Are the days of securing broad antibody genus claims in your United States patent over? Well, that all depends on how they are claimed. Recent findings of the US Federal Circuit in Amgen v Sanofi[1] (Amgen), suggest that so-called “epitope mapping claims”, that is, where the genus claim functionally claims any structurally undefined monoclonal antibody (mAb) that binds to an antigenic epitope, might well be found lacking written description. That of itself it not entirely inconsistent with recent US jurisprudence, however the issue considered in Amgen was whether evidence of a later filed and later developed product could be used to invalidate the claims of an earlier filed patent for lack of written description.


Amgen markets a product called Repatha® (evolocumab) for lowering low-density lipoprotein (LDL). Repatha is a blocking mAb which binds to PCSK9 and thus inhibits its ability to bind to and destroy low density lipoprotein receptor (LDL-R) which extracts LDL from the blood.

The two US patents (US 8,829,165 and US 8,859,741) covering the product contained broad mAb genus claims to the PCSK9 epitope. A representative claim is shown below:

An isolated monoclonal antibody, wherein, when bound to PCSK9, the monoclonal antibody binds to at least one of the following residues S153, I154, P155, R194……….of SEQ ID NO:3, and wherein the monoclonal antibody blocks binding of PCSK9 to LDL-R.

Written Description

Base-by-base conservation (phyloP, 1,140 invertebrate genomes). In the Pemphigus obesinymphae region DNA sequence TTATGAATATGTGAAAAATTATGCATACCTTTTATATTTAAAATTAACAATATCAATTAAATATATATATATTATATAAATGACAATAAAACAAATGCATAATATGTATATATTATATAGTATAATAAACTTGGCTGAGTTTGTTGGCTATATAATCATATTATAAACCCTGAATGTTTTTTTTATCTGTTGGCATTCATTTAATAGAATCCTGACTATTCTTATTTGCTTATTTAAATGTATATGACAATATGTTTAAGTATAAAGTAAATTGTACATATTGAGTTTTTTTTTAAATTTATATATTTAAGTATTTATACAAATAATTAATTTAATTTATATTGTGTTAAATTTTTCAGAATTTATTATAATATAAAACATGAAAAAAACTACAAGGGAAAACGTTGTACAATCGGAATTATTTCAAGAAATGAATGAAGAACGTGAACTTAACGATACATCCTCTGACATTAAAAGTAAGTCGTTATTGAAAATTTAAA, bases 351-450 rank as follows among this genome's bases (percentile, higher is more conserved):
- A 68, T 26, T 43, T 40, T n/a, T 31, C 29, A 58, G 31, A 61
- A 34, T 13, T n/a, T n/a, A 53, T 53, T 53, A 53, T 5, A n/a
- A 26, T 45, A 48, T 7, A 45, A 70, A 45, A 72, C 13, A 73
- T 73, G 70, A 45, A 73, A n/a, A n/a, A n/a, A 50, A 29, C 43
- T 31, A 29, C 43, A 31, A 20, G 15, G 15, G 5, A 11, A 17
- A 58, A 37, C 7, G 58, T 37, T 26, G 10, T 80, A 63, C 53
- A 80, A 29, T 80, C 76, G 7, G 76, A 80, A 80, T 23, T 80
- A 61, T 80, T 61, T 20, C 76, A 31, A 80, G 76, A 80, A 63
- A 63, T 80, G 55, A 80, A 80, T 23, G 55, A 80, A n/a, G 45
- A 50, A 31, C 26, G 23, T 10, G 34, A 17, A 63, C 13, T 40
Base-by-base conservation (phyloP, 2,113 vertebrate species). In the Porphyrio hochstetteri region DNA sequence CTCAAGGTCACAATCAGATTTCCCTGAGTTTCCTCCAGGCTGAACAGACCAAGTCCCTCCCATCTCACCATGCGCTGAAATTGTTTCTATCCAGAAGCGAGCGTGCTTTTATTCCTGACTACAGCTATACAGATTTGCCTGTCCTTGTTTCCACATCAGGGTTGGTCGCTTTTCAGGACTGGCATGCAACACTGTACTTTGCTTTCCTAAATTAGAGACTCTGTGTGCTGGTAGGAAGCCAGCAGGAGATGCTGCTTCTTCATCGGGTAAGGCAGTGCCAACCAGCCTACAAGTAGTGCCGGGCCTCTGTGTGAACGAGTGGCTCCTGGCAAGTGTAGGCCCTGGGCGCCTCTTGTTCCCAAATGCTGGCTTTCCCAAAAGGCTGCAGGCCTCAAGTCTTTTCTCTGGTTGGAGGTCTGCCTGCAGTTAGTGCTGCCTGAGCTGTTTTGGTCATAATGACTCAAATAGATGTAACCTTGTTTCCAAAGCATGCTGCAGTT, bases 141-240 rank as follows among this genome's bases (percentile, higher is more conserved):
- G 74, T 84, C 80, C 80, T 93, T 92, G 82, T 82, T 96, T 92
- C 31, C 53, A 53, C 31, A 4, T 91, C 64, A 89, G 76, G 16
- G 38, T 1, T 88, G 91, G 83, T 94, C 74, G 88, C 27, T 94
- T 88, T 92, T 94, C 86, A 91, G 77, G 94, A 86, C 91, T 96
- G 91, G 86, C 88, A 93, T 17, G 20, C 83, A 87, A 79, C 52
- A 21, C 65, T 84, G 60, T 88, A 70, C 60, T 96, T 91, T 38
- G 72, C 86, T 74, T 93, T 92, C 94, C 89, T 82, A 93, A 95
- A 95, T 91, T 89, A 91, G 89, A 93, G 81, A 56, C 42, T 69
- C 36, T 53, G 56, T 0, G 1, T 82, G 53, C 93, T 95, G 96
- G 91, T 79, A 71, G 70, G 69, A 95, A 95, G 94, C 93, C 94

The United States Patent and Trademark Office (USPTO) requires that for written description to be satisfied, a patent specification must convey that the patentee had possession of the invention as of the filing date. Possession of the invention requires that either:

  1. A representative number of species falling within the scope of the genus are disclosed; or

  2. Structural features common to the members of the genus are disclosed (i.e. sequence) so that one of ordinary skill in the art can visualise and recognise the members of the genus.

Although Amgen had screened over 3000 clones, they only disclosed the structure of two, albeit structurally distinct antibodies. Sanofi marketed a competing product, (alirocumab) developed after the priority date of Amgen’s patent, Praluent® (alirocumab) and which also bound PCSK9 thus having the same activity as Amgen’s disclosed antibodies. Although the structure of the Sanofi antibody was different, it was still encompassed by Amgen’s broad genus claims. However, Sanofi sought to rely on its antibody to challenge the validity of Amgen’s patents based on written description for not having disclosed enough representative antibodies across the entire genus to show possession of the invention.

Amgen argued that since written description is judged at filing, post-priority evidence might be relevant only if it illuminated the state of the art at the filing date and since Sanofi’s antibody did not exist until after the priority date, it was not state of the art and could not illuminate it. However, the Federal Circuit held that, although entry of post-priority date evidence is not allowed to show the state of the art at the time of filing, such evidence may be introduced for the purpose of showing that a patent failed to disclose a representative number of species.